The phrase,"interactive cinema", has been thrown around liberally since laserdisc games hit the arcades back in the 80s, but rarely has it lived up to its promise. In fact, with rare exception (Under a Killing Moon and Gabriel Knight 2 are granted pardon), attempts at brining the cinematic experience to gaming under the label has been a dismal failure. French developer Quantic Dream revives the concept from the dead with a fresh take for a new generation, and suddenly it isn't so laughable.
Quantic Dream doesn't rely on the use of FMV to evoke cinema (or more accurately, incorporate low-budget cinema), but rather tries to use some cinematic presentation, and a more character-oriented focus to tell a story and dazzle the player with some dramatic moments much in the same way a film would. It's an approach which seems to be much closer to capturing the reasons why we actually see movies in the first place.
At its heart, Indigo Prophecy is an adventure game, which historically speaking is an excellent kind of system for being able to develop a story and characters in a way that isn't married to any one kind of action or even any action at all. The core of the gameplay involves exploring your environment, and interacting with the people in it. Any action that might come to pass is handles with a system of on-screen cues enacted with the analog sticks very similarly to the "QTE" system found in Shenmue. Some of these QTE sequences add tension, while others are a mildly engaging distraction to occupy the player during some of the game's longer scripted sequences.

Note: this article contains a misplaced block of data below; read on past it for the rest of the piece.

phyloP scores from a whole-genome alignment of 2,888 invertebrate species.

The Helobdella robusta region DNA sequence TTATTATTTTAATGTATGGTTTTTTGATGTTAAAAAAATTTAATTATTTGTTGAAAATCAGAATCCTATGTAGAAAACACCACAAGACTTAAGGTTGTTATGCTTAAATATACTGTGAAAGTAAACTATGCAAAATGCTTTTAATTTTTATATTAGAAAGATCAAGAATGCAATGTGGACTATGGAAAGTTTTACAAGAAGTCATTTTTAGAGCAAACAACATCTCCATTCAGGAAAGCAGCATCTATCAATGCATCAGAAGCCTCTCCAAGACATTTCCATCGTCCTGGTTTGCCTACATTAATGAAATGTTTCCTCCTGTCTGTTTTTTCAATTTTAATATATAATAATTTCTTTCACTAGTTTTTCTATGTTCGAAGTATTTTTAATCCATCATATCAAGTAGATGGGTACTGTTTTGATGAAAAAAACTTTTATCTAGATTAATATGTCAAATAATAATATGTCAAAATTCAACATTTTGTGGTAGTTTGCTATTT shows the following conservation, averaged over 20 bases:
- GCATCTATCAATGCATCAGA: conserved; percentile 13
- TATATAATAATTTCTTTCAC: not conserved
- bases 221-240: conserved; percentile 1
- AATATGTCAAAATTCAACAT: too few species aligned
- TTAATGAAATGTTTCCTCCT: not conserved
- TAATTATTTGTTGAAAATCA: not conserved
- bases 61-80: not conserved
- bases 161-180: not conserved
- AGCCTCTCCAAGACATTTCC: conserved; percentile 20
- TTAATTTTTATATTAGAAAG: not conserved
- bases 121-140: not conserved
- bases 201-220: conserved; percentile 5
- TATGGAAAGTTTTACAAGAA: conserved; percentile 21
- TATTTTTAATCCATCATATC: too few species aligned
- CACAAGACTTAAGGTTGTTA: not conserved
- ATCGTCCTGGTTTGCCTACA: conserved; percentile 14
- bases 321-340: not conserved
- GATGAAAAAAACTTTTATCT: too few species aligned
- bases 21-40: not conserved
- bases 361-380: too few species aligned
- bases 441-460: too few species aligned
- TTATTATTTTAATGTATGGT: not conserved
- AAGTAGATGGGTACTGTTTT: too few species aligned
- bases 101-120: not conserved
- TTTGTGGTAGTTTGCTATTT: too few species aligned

The meat of the story centers on Lucas Kane, an ordinary computer tech for a New York bank who one day finds himself out of control of his own body, and brutally stabs a man 3 times in the chest in a diner bathroom. Although he is conscious he has absolutely no ability to resist, as if possessed. When he regains control of himself, the game begins.
A new breed of adventure
Indigo Prophecy gives the player the ability to interact with much of the environment in ways that will produce trivial and not-so-trivial differences. For instance, in the opening scene when forced to deal with the circumstance at hand, players can have Lucas, panic-stricken, run out of the bathroom, out the fire exit and away from the crime scene in a way that will draw quite a bit of attention, and leave Lucas in a poor mental state (characters have a mental health bar which players must monitor lest the character break down). The more careful player can take the time to hide the murder weapon, hide the body, clean up the scene, and wash himself, before calmly walking to the front of the diner, paying his bill, and casually exiting the building. Although most of these decisions won't greatly impact the story, most of them will be acknowledged in some way, which not only gives incentive to explore, it leaves the player feeling more a part of the game's world.
This presents an provocative conflict of interest, however. Most of the story centers around three characters: Lucas Kane, and the two detectives out to solve the murder Carla Valenti, and Tyler Miles. The more thorough the player is with Lucas, the more work they will create for themselves when they take control of Carla or Tyler. This also allows Quantic Dream to tell a less linear story and develop characters from different angles, which pays off nicely.